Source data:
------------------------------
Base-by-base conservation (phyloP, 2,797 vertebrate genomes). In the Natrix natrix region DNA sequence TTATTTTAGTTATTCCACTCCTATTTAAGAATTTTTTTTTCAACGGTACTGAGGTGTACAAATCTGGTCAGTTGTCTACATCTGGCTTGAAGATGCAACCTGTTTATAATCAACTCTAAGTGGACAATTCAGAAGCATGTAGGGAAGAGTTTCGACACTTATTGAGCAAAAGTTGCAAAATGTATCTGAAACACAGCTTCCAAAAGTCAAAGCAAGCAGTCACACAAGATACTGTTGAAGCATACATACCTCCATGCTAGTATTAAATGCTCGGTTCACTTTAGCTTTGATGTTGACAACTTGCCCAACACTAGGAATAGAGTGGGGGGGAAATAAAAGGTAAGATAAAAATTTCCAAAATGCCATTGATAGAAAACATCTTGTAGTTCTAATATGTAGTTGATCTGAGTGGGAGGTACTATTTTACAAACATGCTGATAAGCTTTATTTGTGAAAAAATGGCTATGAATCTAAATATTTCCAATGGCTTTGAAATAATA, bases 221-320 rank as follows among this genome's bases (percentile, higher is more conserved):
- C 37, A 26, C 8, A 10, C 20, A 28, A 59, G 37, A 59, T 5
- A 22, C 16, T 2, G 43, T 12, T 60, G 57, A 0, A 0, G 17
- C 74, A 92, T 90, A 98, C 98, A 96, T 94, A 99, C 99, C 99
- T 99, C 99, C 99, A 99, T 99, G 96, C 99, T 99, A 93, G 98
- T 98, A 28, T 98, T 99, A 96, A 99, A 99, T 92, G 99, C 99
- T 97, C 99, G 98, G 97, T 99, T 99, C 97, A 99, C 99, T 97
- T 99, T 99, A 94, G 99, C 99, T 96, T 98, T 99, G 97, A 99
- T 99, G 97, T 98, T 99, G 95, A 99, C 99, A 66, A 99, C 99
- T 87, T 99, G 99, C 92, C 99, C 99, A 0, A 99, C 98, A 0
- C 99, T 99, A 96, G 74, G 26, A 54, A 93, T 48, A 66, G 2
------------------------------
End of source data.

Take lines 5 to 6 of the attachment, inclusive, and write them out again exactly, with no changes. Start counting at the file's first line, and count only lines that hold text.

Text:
- T 99, C 99, C 99, A 99, T 99, G 96, C 99, T 99, A 93, G 98
- T 98, A 28, T 98, T 99, A 96, A 99, A 99, T 92, G 99, C 99